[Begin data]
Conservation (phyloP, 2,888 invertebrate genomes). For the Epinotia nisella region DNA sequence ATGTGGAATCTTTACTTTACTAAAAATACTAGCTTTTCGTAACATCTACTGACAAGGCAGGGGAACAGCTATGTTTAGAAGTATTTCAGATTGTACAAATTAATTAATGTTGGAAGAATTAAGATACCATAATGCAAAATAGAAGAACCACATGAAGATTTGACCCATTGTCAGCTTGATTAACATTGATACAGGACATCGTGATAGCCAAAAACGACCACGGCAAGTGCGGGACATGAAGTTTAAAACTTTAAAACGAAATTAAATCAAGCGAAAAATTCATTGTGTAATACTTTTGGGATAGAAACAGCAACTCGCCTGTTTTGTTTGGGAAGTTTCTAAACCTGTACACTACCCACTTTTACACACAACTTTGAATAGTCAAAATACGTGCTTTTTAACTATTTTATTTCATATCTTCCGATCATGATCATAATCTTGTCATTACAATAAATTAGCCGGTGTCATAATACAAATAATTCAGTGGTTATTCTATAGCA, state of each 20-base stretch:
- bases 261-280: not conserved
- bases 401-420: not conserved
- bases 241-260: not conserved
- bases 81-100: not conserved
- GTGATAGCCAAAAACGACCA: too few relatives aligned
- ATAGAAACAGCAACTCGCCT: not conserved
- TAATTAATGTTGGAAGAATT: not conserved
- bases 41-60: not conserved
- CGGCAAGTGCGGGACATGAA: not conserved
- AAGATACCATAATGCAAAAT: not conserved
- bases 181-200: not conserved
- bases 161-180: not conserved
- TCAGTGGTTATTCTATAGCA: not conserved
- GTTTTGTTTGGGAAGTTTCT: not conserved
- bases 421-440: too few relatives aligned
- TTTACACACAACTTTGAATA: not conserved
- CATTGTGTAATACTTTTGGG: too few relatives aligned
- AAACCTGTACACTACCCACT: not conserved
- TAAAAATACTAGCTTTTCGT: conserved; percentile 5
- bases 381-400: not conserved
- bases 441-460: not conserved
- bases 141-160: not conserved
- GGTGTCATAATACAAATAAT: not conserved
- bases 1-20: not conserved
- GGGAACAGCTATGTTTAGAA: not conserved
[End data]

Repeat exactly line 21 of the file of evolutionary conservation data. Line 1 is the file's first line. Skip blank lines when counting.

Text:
- bases 381-400: not conserved